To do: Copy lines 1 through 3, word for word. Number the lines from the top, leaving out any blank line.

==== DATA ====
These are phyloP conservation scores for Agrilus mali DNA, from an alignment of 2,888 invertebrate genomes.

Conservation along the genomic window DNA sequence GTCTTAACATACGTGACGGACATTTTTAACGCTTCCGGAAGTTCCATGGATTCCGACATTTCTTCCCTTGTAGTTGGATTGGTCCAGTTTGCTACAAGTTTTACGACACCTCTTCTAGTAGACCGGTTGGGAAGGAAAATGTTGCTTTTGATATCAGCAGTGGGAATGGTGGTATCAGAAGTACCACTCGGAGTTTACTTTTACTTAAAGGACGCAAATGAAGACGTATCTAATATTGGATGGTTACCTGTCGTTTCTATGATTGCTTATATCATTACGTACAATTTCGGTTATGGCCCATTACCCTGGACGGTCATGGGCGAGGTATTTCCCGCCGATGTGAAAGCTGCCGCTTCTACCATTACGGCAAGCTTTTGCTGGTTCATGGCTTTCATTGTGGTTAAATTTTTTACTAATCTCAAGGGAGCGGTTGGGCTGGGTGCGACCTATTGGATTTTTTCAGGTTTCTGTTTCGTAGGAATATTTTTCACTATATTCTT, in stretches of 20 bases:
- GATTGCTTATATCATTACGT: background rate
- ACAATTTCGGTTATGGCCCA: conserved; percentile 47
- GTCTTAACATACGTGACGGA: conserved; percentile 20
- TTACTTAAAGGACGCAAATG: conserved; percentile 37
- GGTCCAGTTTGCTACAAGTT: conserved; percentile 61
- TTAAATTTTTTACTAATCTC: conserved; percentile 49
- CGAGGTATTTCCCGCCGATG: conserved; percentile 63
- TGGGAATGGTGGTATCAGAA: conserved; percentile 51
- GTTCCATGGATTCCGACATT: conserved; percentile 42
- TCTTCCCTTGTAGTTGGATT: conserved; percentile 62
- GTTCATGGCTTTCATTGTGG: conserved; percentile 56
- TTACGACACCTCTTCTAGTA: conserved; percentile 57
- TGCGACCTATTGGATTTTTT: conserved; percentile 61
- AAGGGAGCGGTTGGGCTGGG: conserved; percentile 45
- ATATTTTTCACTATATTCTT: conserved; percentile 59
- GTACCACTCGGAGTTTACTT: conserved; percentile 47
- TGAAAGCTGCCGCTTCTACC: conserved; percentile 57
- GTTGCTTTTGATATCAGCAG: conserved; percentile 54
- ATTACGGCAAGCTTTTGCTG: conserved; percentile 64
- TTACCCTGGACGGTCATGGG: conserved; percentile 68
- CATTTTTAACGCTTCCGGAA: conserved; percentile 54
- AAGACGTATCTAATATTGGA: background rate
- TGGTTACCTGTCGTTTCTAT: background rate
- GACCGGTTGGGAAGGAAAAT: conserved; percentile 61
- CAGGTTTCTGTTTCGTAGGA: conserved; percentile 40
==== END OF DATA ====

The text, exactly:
These are phyloP conservation scores for Agrilus mali DNA, from an alignment of 2,888 invertebrate genomes.

Conservation along the genomic window DNA sequence GTCTTAACATACGTGACGGACATTTTTAACGCTTCCGGAAGTTCCATGGATTCCGACATTTCTTCCCTTGTAGTTGGATTGGTCCAGTTTGCTACAAGTTTTACGACACCTCTTCTAGTAGACCGGTTGGGAAGGAAAATGTTGCTTTTGATATCAGCAGTGGGAATGGTGGTATCAGAAGTACCACTCGGAGTTTACTTTTACTTAAAGGACGCAAATGAAGACGTATCTAATATTGGATGGTTACCTGTCGTTTCTATGATTGCTTATATCATTACGTACAATTTCGGTTATGGCCCATTACCCTGGACGGTCATGGGCGAGGTATTTCCCGCCGATGTGAAAGCTGCCGCTTCTACCATTACGGCAAGCTTTTGCTGGTTCATGGCTTTCATTGTGGTTAAATTTTTTACTAATCTCAAGGGAGCGGTTGGGCTGGGTGCGACCTATTGGATTTTTTCAGGTTTCTGTTTCGTAGGAATATTTTTCACTATATTCTT, in stretches of 20 bases:
- GATTGCTTATATCATTACGT: background rate